Tuesday, June 6, 2023

Migraine in children and adolescents


Initial imaging studies usually are not appropriate for evaluation of primary headaches in children. Imaging should be performed only in children with red flags in their history, such as early morning headache with vomiting, worsening headache symptoms, worsening of headache when supine, pain with Valsalva maneuver, rapid onset, mental status changes, or abnormal findings on physical examination. When neuroimaging is indicated, MRI is preferred over CT, because of exposure to ionizing radiation from the latter...

Periodic Syndromes Related to Migraine

Migraines in childhood may not always present as headache. There are several episodic syndromes in children that are believed to be “migraine variants” but remain underdiagnosed because of inadequate recognition of these disorders. They occur at a younger age and may be migraine precursors in the developing brain. Periodic syndromes typically vary with age at presentation and can occur as early as infancy. These migraine equivalents have similar characteristics despite their heterogenous presentation, including periodic nature, hereditary component, family history of migraine, evolution of the clinical picture to classic types of migraine, and no prominent headache in the symptomatology.

Benign paroxysmal torticollis (BPT) is the rarest of the 4 periodic syndromes and the earliest in onset, occurring in the first 2 years of life.9 BPT is characterized by spontaneous, recurrent head tilting in infants and toddlers. Episodes typically last for a few days at a time and resolve by 3 years of age. Accompanying symptoms can include vomiting, irritability, vertigo, ataxia, and pallor. It is important to distinguish BPT from the more common typical torticollis of infancy and Sandifer syndrome.

Toddlers and school-age children may present with paroxysmal vertigo, cyclic vomiting, and abdominal migraine. Benign paroxysmal vertigo (BPV) is an event characterized by vertigo, nystagmus, and vomiting that can last minutes to hours with spontaneous resolution. BPV presents abruptly, with or without accompanying pallor or fearfulness. Onset is typically early, between 2 and 5 years of age. Treatment includes rest, reassurance, and hydration. Differential diagnosis includes vestibular dysfunction following an ear infection or postinfectious inflammation of the vestibular nerve. These episodes also may elicit concern for posterior fossa lesion, focal onset seizure, or postictal behavior.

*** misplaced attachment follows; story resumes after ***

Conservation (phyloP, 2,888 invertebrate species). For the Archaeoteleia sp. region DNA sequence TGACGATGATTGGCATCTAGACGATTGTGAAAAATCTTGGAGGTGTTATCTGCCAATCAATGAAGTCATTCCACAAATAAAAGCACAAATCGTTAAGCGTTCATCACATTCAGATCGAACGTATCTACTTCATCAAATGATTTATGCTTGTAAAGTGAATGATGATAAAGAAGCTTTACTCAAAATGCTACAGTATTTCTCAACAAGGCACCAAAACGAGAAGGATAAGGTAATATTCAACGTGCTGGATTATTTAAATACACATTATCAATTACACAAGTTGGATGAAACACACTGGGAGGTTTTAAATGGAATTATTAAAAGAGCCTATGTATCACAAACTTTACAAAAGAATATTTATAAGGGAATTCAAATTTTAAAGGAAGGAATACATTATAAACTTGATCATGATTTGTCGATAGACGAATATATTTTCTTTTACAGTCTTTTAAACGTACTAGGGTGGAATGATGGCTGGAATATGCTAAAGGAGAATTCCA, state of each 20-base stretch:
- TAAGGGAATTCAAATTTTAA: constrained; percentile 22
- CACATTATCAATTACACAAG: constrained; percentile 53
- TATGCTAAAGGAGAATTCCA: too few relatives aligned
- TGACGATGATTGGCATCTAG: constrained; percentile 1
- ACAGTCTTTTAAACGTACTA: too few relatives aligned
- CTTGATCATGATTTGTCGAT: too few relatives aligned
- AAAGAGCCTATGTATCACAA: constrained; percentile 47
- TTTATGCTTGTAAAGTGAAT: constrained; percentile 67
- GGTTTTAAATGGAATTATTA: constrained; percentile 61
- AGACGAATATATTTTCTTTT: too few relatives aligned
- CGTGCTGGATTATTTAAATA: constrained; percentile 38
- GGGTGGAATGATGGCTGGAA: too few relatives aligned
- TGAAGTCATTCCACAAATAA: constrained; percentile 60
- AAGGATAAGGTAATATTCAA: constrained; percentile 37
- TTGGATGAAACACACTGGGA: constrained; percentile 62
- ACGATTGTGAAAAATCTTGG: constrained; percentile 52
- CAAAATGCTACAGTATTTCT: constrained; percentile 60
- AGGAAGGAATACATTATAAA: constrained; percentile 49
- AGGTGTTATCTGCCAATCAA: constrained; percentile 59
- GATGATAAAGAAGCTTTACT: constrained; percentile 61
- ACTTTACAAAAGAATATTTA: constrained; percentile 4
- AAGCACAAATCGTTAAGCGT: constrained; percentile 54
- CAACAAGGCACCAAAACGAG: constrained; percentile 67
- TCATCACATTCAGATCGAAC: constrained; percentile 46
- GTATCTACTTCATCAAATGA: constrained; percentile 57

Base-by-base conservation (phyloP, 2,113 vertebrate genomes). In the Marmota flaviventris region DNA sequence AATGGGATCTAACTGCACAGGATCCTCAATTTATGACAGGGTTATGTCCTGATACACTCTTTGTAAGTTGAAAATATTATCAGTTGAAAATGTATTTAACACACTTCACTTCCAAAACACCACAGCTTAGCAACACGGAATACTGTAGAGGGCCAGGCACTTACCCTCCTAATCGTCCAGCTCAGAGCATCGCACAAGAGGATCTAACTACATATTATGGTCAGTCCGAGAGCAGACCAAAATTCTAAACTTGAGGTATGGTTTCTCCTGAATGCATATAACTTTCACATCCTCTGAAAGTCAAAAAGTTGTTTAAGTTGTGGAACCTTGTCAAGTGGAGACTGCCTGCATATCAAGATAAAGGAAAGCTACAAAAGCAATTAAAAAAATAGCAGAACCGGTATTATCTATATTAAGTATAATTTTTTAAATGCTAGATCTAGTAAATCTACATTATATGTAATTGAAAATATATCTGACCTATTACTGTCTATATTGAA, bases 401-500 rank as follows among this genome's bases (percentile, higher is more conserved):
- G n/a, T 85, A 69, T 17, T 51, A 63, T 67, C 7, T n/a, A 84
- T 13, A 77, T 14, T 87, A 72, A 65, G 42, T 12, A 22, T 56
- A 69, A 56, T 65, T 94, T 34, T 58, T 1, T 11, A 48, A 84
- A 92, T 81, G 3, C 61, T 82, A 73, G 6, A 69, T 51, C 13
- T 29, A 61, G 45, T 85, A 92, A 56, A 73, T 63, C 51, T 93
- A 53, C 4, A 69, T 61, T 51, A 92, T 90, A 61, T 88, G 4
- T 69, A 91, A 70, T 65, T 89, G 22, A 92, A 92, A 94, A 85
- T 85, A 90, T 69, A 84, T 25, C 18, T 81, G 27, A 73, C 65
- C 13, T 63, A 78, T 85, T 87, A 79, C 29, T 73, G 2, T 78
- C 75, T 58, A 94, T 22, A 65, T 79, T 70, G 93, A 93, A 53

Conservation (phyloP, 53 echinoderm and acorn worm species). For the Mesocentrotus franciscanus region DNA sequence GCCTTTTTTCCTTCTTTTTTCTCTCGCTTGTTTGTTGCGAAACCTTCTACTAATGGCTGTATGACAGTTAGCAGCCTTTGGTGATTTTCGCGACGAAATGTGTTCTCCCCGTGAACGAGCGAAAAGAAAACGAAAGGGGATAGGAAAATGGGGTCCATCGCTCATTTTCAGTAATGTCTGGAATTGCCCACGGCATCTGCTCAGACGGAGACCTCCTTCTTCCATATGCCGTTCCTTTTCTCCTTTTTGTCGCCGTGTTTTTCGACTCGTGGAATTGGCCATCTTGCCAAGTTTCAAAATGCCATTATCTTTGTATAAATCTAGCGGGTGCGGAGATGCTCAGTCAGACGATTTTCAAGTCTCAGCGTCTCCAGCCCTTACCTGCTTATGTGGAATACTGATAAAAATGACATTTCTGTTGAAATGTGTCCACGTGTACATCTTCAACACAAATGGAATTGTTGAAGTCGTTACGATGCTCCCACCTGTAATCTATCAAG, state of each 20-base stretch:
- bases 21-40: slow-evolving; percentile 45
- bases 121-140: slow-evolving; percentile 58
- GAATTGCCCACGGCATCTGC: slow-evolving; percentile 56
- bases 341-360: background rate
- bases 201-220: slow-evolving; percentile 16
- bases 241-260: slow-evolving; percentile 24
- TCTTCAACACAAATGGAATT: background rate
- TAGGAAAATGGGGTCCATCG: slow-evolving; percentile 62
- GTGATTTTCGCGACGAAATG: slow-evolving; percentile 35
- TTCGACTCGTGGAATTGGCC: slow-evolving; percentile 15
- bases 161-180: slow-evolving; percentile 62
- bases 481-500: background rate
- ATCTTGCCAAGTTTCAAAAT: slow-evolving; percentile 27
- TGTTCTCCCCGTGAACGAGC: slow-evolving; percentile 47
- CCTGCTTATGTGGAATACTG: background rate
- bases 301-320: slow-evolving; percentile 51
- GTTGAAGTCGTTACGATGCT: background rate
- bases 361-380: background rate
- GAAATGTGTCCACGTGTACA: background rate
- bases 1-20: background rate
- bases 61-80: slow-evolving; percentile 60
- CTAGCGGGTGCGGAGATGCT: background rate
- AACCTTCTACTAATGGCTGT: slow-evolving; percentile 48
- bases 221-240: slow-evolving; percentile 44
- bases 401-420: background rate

Cyclic vomiting syndrome (CVS) comprises recurrent attacks of vomiting and nausea, lasting from 1 hour to 5 days, that are associated with pallor and lethargy. There is complete symptom resolution between attacks. The average age at onset is 5 years. Children often are able to identify triggers, such as foods, stress, or illness. Lifestyle measures such as adequate sleep and hydration are recommended for episode prevention. When making a CVS diagnosis, it is important to rule out an underlying gastrointestinal, metabolic, or mitochondrial disorder.

Abdominal migraine represents 4% to 15% of pediatric gastroenterology cases, is more common in those with a migraine family history, and rarely persists into adulthood. Pain is dull, midline or periumbilical, and moderate to severe in intensity, lasting 2 to 72 hours if not treated. Headache is not a prominent feature; vasomotor symptoms, such as nausea, vomiting, pallor, and anorexia, are common. Up to 70% of children with abdominal migraine will develop more traditional migraine later in life, typically at 9 to 10 years of age.

Adolescents may present with acute confusional migraines, characterized by agitation and pronounced memory disturbance. Symptoms can last up to 8 hours. Headache is not an important symptom and usually is not recognized during the acute attack. Headaches precede, accompany, or follow the acute confusional state in about 80% of patients. Neurologic examination reveals no focal signs during the attack and is obligatorily normal afterward. Attacks are usually relieved by sleep. Acute confusional migraines can be triggered by mild head trauma, leading to a false diagnosis of cerebral concussion. Metabolic and toxic encephalopathies, endocrine disturbances, infection, posterior fossa tumors, nonconvulsive status epilepticus, and stroke can present like acute confusional migraines. Therefore, although the diagnosis of acute confusional migraines is clinical, it is often a diagnosis of exclusion...


When patients are hesitant to use pharmaceuticals for migraine prevention, there is evidence that nutraceuticals such as riboflavin or magnesium can be alternatives. One randomized controlled trial evaluated 98 adolescents with migraine treatment with riboflavin 400 mg vs placebo for 12 weeks and found improvement in headache frequency, duration, and disability scores. Another study compared the response to ibuprofen or acetaminophen taken acutely for migraine over an 18-month period in children and adolescents on 400 mg magnesium daily versus controls who were not on magnesium. Pretreatment with magnesium reduced pain intensity acutely when combined with acetaminophen or ibuprofen (P<.01) and resulted in reduced migraine frequency.

A nutraceutical also may improve the results of migraine prevention medications. Two different studies showed that supplementation with vitamin D increased the efficacy of both amitriptyline and topiramate in migraine prevention. Nutraceuticals such as riboflavin, magnesium, and coenzyme Q10 have low-risk profiles and may represent suitable first-line treatments, especially for patients who prefer not to take prescription medication.

Pharmaceuticals for Prevention